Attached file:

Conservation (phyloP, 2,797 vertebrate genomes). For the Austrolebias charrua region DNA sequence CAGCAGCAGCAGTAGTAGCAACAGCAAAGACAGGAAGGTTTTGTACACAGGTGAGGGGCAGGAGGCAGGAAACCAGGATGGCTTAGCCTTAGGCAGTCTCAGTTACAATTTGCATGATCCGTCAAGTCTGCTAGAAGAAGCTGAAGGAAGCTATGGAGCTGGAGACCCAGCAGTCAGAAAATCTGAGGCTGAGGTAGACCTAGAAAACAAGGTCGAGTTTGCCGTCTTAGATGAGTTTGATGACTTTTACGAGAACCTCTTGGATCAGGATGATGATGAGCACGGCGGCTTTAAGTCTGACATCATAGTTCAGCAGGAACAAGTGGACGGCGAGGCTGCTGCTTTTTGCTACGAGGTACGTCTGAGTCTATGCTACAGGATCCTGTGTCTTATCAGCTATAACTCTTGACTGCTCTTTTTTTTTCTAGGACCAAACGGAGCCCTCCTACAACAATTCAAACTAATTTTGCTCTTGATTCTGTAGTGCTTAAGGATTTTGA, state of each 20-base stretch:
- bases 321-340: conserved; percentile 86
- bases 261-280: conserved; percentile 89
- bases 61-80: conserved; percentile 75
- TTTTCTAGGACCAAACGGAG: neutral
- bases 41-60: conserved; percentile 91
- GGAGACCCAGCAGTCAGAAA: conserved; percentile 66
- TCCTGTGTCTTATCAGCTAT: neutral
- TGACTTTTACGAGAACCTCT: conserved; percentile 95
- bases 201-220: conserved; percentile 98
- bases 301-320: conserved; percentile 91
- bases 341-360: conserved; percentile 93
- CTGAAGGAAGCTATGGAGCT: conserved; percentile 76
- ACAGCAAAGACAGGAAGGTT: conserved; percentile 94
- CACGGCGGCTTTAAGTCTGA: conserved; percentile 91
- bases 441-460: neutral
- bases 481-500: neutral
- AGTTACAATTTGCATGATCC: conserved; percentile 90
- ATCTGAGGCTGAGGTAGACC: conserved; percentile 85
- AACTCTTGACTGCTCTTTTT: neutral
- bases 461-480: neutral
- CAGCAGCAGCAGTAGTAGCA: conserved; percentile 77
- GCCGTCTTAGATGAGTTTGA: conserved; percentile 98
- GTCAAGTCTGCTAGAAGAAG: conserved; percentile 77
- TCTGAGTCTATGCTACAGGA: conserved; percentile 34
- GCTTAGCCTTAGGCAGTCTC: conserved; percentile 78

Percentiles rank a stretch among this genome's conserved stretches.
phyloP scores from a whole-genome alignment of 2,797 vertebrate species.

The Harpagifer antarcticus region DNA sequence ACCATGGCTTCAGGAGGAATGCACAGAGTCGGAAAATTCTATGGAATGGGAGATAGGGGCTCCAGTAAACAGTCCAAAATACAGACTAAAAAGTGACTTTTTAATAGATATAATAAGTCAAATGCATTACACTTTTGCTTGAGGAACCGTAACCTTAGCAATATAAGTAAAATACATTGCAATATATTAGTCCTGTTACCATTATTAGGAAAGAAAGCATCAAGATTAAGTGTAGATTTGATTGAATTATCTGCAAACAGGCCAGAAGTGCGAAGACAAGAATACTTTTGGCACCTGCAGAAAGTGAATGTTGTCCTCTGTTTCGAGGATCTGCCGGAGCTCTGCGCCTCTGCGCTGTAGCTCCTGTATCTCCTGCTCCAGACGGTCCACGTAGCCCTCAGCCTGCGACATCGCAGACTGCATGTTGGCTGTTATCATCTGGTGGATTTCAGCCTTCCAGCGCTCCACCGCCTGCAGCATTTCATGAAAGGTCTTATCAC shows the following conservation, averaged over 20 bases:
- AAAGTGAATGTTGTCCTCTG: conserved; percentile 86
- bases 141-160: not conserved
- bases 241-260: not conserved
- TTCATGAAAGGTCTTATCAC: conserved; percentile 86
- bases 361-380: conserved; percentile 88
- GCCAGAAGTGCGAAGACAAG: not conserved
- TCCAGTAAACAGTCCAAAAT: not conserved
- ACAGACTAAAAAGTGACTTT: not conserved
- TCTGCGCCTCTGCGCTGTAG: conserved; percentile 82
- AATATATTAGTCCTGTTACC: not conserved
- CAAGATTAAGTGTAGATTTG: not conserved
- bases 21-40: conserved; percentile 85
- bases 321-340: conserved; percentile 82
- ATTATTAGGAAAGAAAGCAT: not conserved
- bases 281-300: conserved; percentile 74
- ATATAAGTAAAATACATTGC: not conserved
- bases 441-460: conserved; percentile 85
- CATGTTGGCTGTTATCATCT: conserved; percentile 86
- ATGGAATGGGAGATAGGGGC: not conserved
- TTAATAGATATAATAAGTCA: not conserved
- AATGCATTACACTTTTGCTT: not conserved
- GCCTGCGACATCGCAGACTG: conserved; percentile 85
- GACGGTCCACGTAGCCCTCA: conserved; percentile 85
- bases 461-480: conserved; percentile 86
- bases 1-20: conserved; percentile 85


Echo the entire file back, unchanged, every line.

Conservation (phyloP, 2,797 vertebrate genomes). For the Austrolebias charrua region DNA sequence CAGCAGCAGCAGTAGTAGCAACAGCAAAGACAGGAAGGTTTTGTACACAGGTGAGGGGCAGGAGGCAGGAAACCAGGATGGCTTAGCCTTAGGCAGTCTCAGTTACAATTTGCATGATCCGTCAAGTCTGCTAGAAGAAGCTGAAGGAAGCTATGGAGCTGGAGACCCAGCAGTCAGAAAATCTGAGGCTGAGGTAGACCTAGAAAACAAGGTCGAGTTTGCCGTCTTAGATGAGTTTGATGACTTTTACGAGAACCTCTTGGATCAGGATGATGATGAGCACGGCGGCTTTAAGTCTGACATCATAGTTCAGCAGGAACAAGTGGACGGCGAGGCTGCTGCTTTTTGCTACGAGGTACGTCTGAGTCTATGCTACAGGATCCTGTGTCTTATCAGCTATAACTCTTGACTGCTCTTTTTTTTTCTAGGACCAAACGGAGCCCTCCTACAACAATTCAAACTAATTTTGCTCTTGATTCTGTAGTGCTTAAGGATTTTGA, state of each 20-base stretch:
- bases 321-340: conserved; percentile 86
- bases 261-280: conserved; percentile 89
- bases 61-80: conserved; percentile 75
- TTTTCTAGGACCAAACGGAG: neutral
- bases 41-60: conserved; percentile 91
- GGAGACCCAGCAGTCAGAAA: conserved; percentile 66
- TCCTGTGTCTTATCAGCTAT: neutral
- TGACTTTTACGAGAACCTCT: conserved; percentile 95
- bases 201-220: conserved; percentile 98
- bases 301-320: conserved; percentile 91
- bases 341-360: conserved; percentile 93
- CTGAAGGAAGCTATGGAGCT: conserved; percentile 76
- ACAGCAAAGACAGGAAGGTT: conserved; percentile 94
- CACGGCGGCTTTAAGTCTGA: conserved; percentile 91
- bases 441-460: neutral
- bases 481-500: neutral
- AGTTACAATTTGCATGATCC: conserved; percentile 90
- ATCTGAGGCTGAGGTAGACC: conserved; percentile 85
- AACTCTTGACTGCTCTTTTT: neutral
- bases 461-480: neutral
- CAGCAGCAGCAGTAGTAGCA: conserved; percentile 77
- GCCGTCTTAGATGAGTTTGA: conserved; percentile 98
- GTCAAGTCTGCTAGAAGAAG: conserved; percentile 77
- TCTGAGTCTATGCTACAGGA: conserved; percentile 34
- GCTTAGCCTTAGGCAGTCTC: conserved; percentile 78

Percentiles rank a stretch among this genome's conserved stretches.
phyloP scores from a whole-genome alignment of 2,797 vertebrate species.

The Harpagifer antarcticus region DNA sequence ACCATGGCTTCAGGAGGAATGCACAGAGTCGGAAAATTCTATGGAATGGGAGATAGGGGCTCCAGTAAACAGTCCAAAATACAGACTAAAAAGTGACTTTTTAATAGATATAATAAGTCAAATGCATTACACTTTTGCTTGAGGAACCGTAACCTTAGCAATATAAGTAAAATACATTGCAATATATTAGTCCTGTTACCATTATTAGGAAAGAAAGCATCAAGATTAAGTGTAGATTTGATTGAATTATCTGCAAACAGGCCAGAAGTGCGAAGACAAGAATACTTTTGGCACCTGCAGAAAGTGAATGTTGTCCTCTGTTTCGAGGATCTGCCGGAGCTCTGCGCCTCTGCGCTGTAGCTCCTGTATCTCCTGCTCCAGACGGTCCACGTAGCCCTCAGCCTGCGACATCGCAGACTGCATGTTGGCTGTTATCATCTGGTGGATTTCAGCCTTCCAGCGCTCCACCGCCTGCAGCATTTCATGAAAGGTCTTATCAC shows the following conservation, averaged over 20 bases:
- AAAGTGAATGTTGTCCTCTG: conserved; percentile 86
- bases 141-160: not conserved
- bases 241-260: not conserved
- TTCATGAAAGGTCTTATCAC: conserved; percentile 86
- bases 361-380: conserved; percentile 88
- GCCAGAAGTGCGAAGACAAG: not conserved
- TCCAGTAAACAGTCCAAAAT: not conserved
- ACAGACTAAAAAGTGACTTT: not conserved
- TCTGCGCCTCTGCGCTGTAG: conserved; percentile 82
- AATATATTAGTCCTGTTACC: not conserved
- CAAGATTAAGTGTAGATTTG: not conserved
- bases 21-40: conserved; percentile 85
- bases 321-340: conserved; percentile 82
- ATTATTAGGAAAGAAAGCAT: not conserved
- bases 281-300: conserved; percentile 74
- ATATAAGTAAAATACATTGC: not conserved
- bases 441-460: conserved; percentile 85
- CATGTTGGCTGTTATCATCT: conserved; percentile 86
- ATGGAATGGGAGATAGGGGC: not conserved
- TTAATAGATATAATAAGTCA: not conserved
- AATGCATTACACTTTTGCTT: not conserved
- GCCTGCGACATCGCAGACTG: conserved; percentile 85
- GACGGTCCACGTAGCCCTCA: conserved; percentile 85
- bases 461-480: conserved; percentile 86
- bases 1-20: conserved; percentile 85